China Just Raised Its Diplomatic Ambitions in Africa

China Just Raised Its Diplomatic Ambitions in Africa
Chinese Foreign Minister Wang Yi, left, and Kenyan Foreign Affairs Cabinet Secretary Raychelle Omamo, in Mombasa, Kenya, Jan. 6, 2022 (AP photo by Gideon Maundu).

Last week, Chinese Foreign Minister Wang Yi completed a tour of Eritrea, Kenya and Comoros, continuing a tradition dating back three decades by which Chinese foreign ministers open the diplomatic year with a trip to Africa. The visit—which comes just over a month after the conclusion of the eighth Forum on China-Africa Cooperation, or FOCAC, held late last year in Dakar, Senegal—illustrates how China’s engagement with African countries is evolving. Beijing is apparently ready to play a bigger role in mediating some of the region’s conflicts. Whether those efforts will pay off is an open question for both China and its partners on the continent. 

Wang’s tour comes amid a period of increased jostling for influence among foreign powers in the Horn of Africa, a strategically important region on the continent. Saudi Arabia, Qatar, the United Arab Emirates, Egypt and Turkey have all increased their involvement in the Horn’s internecine rivalries in recent years. More recently, an Israeli delegation met this week with Sudan’s military rulers. U.S. Assistant Secretary of State for African Affairs Molly Phee and the newly appointed U.S. special envoy for the Horn of Africa, David Satterfield, also visited Sudan this week for meetings with pro-democracy activists and military leaders, as part of an effort to bolster a United Nations-led dialogue among various stakeholders to end the political standoff in that country.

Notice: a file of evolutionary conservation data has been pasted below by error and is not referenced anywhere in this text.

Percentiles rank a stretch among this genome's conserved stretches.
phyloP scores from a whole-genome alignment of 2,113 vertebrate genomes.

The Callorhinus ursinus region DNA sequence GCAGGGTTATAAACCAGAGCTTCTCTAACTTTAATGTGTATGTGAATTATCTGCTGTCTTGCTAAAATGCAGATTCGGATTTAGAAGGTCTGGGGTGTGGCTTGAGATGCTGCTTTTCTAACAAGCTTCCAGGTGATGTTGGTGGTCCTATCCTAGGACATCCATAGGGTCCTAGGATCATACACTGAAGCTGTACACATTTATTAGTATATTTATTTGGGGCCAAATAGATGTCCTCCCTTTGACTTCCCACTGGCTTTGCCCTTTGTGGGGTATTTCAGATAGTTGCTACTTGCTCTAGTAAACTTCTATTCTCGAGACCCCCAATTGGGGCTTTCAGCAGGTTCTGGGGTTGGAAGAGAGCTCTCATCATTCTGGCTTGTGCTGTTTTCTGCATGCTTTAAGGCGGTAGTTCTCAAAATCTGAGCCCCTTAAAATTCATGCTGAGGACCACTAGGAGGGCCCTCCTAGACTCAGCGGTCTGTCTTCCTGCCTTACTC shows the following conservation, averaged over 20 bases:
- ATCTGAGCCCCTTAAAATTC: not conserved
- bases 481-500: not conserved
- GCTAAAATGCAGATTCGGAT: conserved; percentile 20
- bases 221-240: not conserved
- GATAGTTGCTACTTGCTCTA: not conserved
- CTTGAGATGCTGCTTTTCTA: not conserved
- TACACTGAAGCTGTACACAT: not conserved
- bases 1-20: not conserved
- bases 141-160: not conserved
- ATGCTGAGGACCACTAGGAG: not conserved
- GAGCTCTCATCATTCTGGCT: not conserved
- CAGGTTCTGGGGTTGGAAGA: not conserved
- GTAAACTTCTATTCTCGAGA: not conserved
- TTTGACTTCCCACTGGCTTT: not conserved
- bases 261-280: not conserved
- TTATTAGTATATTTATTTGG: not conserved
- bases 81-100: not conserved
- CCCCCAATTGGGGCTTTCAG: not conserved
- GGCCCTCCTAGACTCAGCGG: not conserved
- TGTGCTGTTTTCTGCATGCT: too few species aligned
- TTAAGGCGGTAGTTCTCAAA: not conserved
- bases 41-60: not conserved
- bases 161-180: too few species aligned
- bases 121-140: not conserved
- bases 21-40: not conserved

Wang’s trip was notable for his announcement during his stop in Kenya that Beijing will appoint a special envoy for the Horn of Africa to provide support for a peace process within and among the countries of the region. The embrace of a more proactive diplomatic role in such a strategic region suggests that Beijing is keenly aware of the ways its diplomacy and global image have suffered in recent years, particularly due to the so-called “wolf warrior” approach of its envoys and the “debt-trap diplomacy” it is regularly accused of engaging in

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